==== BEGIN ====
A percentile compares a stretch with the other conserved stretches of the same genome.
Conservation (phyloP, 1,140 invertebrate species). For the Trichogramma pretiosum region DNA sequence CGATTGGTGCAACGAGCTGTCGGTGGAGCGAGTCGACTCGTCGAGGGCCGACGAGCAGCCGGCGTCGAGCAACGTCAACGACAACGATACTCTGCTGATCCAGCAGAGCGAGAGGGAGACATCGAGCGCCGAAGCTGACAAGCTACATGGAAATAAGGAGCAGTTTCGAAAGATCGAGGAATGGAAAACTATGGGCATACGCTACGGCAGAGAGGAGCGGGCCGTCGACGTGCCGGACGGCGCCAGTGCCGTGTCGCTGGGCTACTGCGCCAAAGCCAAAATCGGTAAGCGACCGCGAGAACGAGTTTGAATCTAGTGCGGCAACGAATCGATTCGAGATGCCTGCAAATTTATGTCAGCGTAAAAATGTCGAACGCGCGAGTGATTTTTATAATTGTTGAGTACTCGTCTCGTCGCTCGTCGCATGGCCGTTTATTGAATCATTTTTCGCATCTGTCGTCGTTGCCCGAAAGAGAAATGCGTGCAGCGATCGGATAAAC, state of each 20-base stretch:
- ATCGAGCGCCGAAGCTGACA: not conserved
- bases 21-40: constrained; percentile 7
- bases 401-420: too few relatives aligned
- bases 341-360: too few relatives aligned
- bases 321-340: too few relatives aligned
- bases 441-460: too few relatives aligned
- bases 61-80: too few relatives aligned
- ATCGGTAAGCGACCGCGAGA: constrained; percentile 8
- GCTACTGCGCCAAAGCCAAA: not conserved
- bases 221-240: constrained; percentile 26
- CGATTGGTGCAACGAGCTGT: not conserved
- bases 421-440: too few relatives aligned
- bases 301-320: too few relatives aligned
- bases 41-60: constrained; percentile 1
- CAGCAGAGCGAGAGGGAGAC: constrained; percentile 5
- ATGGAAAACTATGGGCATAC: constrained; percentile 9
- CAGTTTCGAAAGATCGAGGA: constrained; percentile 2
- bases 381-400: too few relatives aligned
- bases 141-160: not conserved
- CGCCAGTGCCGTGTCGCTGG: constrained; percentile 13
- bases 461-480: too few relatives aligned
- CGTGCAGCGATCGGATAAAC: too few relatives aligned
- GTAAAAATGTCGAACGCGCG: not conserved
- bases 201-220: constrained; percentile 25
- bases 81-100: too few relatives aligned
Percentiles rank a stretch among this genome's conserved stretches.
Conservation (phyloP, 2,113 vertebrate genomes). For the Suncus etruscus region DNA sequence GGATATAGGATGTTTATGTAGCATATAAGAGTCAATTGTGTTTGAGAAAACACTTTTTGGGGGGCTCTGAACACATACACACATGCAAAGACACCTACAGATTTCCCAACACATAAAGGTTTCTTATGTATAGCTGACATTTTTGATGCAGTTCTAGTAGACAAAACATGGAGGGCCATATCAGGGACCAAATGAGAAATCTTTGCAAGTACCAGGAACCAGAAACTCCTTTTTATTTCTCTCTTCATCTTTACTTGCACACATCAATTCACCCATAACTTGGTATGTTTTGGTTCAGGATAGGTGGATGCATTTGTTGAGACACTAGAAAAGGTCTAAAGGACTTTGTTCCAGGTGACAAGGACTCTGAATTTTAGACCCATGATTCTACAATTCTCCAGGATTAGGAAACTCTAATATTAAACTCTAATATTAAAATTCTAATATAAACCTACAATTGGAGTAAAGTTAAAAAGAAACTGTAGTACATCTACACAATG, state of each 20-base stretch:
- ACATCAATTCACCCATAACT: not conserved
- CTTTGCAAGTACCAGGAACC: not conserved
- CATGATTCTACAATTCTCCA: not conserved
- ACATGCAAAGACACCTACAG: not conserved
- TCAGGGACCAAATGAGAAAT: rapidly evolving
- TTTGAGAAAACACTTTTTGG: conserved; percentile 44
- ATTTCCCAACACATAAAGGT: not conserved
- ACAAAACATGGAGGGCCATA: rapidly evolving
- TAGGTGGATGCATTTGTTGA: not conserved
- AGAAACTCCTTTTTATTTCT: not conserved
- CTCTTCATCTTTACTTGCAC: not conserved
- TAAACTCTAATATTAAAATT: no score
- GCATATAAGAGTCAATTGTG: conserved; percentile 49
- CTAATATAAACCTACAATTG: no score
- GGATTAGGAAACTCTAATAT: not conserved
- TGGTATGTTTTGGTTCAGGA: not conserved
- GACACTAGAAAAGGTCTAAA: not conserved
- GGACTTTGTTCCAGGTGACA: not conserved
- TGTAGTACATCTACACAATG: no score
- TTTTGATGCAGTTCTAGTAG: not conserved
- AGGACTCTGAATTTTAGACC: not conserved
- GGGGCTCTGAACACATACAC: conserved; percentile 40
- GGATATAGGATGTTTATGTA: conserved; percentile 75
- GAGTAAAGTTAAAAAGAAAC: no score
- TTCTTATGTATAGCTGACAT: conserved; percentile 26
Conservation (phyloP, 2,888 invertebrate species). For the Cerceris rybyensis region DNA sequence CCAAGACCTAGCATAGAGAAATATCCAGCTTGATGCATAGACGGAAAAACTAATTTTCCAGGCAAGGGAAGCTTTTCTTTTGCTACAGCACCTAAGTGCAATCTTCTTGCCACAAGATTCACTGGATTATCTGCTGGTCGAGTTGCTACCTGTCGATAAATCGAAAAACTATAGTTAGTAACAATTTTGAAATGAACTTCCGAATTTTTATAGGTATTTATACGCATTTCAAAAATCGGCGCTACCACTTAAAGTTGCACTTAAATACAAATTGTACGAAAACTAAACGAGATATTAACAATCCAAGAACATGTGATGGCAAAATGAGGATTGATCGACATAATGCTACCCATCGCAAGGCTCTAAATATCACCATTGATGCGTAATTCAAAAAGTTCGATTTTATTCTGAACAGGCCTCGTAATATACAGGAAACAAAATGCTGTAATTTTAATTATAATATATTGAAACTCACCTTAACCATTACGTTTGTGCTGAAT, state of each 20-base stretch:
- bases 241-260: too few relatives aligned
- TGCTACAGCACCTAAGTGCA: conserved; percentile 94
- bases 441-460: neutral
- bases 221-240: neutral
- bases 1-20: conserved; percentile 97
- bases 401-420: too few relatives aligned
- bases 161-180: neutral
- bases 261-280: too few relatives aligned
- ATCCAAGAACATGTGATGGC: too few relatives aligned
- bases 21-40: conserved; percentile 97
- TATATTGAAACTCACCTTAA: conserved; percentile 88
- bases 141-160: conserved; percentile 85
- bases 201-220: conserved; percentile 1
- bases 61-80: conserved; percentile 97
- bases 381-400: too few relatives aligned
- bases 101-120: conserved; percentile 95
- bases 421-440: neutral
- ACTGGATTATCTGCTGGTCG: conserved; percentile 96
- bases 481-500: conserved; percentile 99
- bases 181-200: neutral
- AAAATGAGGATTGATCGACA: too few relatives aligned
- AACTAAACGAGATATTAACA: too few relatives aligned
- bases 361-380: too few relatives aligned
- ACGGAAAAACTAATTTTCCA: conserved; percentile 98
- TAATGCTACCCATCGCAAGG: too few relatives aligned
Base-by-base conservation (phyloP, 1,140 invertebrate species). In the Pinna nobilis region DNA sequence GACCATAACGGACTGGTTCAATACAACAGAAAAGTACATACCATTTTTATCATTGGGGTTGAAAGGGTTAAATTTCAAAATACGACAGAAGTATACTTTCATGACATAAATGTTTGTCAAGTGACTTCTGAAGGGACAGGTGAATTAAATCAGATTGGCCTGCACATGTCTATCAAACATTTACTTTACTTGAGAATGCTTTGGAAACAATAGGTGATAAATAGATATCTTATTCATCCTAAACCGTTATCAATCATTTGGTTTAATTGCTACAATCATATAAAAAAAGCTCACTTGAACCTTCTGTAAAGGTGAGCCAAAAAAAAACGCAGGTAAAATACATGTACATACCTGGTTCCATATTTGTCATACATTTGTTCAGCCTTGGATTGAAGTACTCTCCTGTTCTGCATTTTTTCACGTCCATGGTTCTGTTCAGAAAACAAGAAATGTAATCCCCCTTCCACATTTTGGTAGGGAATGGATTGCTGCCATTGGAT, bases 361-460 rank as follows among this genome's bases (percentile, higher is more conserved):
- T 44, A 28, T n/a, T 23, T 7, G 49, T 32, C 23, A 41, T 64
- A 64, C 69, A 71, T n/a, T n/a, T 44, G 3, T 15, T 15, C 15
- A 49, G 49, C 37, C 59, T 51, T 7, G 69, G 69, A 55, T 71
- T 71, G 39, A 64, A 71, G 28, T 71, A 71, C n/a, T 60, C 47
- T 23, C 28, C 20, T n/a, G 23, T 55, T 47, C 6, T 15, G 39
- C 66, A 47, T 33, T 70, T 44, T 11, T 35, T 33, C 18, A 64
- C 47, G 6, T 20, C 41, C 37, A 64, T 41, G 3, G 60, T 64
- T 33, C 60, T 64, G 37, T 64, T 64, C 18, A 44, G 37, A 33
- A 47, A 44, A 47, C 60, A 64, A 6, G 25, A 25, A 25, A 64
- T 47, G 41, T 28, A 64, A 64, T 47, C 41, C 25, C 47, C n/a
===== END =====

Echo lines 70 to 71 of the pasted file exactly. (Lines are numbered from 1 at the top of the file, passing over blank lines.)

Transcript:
- bases 381-400: too few relatives aligned
- bases 101-120: conserved; percentile 95